Thursday, March 22, 2012

Some New York Times articles that demonstrate a need for "Media Fluency" knowledge

Over the last two days, as I've been pondering what kind of exam essay questions to pose to you next week, I saw a couple of articles in the New York Times "Technology" section that I thought offered good examples of the kinds of issues that you should be able to analyze more effectively now that you've been through two-thirds of a "media fluency for the digital age" course.

The first article describes how the latest generation of stand-up comedians is beginning to use the Web in order to directly reach customers, rather than relying on other media outlets:
Stand-up comedians of a certain era knew they had arrived when Johnny Carson invited them to a desk-side seat on “The Tonight Show.” A generation later, the gold standard was getting a solo comedy special on HBO. But in the Internet era, the yardstick for success has been redefined.
A handful of top-tier performers have begun producing stand-up specials on their own, posting them online and selling them directly through their personal Web sites, eliminating the editorial control of broadcasters and the perceived taint of corporate endorsements.
While this straight-to-the-Internet strategy is far from ubiquitous in stand-up, it is already having a profound impact on the comedy landscape, enabling online content providers and individual artists to take more turf from television networks and empowering comedians to be as candid (and as explicit) as they want in their material.

The second article describes some of the pitfalls of linking your organization -- in this case, the government of the city of New York -- too tightly to social media:
On Twitter, he is @MikeBloomberg, a popular online avatar with more than 230,000 followers. His official Foursquare account leaves tips about Shake Shack and Kennedy International Airport. And his Facebook page energetically promotes the programs and values of New York City Hall.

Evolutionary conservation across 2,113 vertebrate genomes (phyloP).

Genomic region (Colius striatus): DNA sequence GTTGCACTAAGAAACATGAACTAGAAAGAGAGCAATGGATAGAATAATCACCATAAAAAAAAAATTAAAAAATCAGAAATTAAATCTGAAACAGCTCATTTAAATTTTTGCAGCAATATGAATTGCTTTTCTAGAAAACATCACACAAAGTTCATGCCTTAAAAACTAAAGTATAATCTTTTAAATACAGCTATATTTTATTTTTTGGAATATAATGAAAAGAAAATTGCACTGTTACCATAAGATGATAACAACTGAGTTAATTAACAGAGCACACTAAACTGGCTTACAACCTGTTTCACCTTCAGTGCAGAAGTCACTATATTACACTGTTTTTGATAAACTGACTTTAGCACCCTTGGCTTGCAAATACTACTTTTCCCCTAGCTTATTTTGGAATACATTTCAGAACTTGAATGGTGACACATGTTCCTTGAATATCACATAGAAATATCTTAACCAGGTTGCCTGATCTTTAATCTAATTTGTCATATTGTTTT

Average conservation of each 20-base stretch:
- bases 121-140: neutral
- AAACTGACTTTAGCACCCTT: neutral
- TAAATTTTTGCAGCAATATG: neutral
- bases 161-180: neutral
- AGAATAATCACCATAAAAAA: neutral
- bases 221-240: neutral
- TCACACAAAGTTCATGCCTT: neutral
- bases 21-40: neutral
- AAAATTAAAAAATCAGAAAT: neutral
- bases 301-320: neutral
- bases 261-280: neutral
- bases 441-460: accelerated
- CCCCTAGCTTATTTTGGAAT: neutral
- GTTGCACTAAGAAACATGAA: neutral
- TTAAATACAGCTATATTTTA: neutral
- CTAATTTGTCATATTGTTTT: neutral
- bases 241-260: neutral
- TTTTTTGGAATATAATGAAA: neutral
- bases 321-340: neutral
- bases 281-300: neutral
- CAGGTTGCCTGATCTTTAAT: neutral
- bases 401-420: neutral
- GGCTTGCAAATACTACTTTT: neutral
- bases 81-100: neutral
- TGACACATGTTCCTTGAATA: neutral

But the actual Mayor Michael R. Bloomberg? When it comes to social media, he has a few concerns.
In a speech on Wednesday in Singapore, where he received a prize for urban sustainability, Mr. Bloomberg spoke about the difficulties of leading a city into the future amid a political culture that is often focused on the short term.
The mayor noted that technology, despite its benefits, can add new pitfalls to an already grueling process. “Social media is going to make it even more difficult to make long-term investments” in cities, Mr. Bloomberg said.
“We are basically having a referendum on every single thing that we do every day,” he said. “And it’s very hard for people to stand up to that and say, ‘No, no, this is what we’re going to do,’ when there’s constant criticism, and an election process that you have to look forward to and face periodically.”
You might be inspired to read through both articles in full.  What tools and ideas from your reader might help you to analyze either of these two cases?


  1. I would say that "intellectual property" would apply to the first article. When you go to Louis C.K.'s site, there's a disclaimer saying "no restrictions, no crap." If you really want to, you could easily torrent the thing, steal his intellectual property and screw Louie over; however, like the article said, the relationship between a comic and his listener is akin to a friendship. In the case of Louis C.K., I know that I personally feel some kind of bond with him after listening to all his stand-up and watching his show. He's a lovable, relatable sad sack, and it's great. If I bought the special I wouldn't share it online, simply because that's not what I do, regardless of how much I respect Louie. I'm sure that if I wanted to torrent the special I could, but I wouldn't want to. Music, though...that's another story

  2. After writing about the second one here, which is the first on the test, I have been thinking about it a lot. I truly believe that Bloomberg is attempting to adapt to our society by joining social media, but his attitude towards it is still not positive. Though it is a hard transition, we all must learn to adapt because the change (convergence culture) is inevitable. I am not sure how well I got this idea across in my essay, but I think that the fact that society is so focused on the short term is because we are so engrossed in the internet. The internet is, for the most part, short term satisfaction. You go online to read an article right away. With newspapers it takes much longer to find what you are looking for. Regardless, I think that Bloomberg is changing his ways, hopefully his attitudes towards social media will change next.


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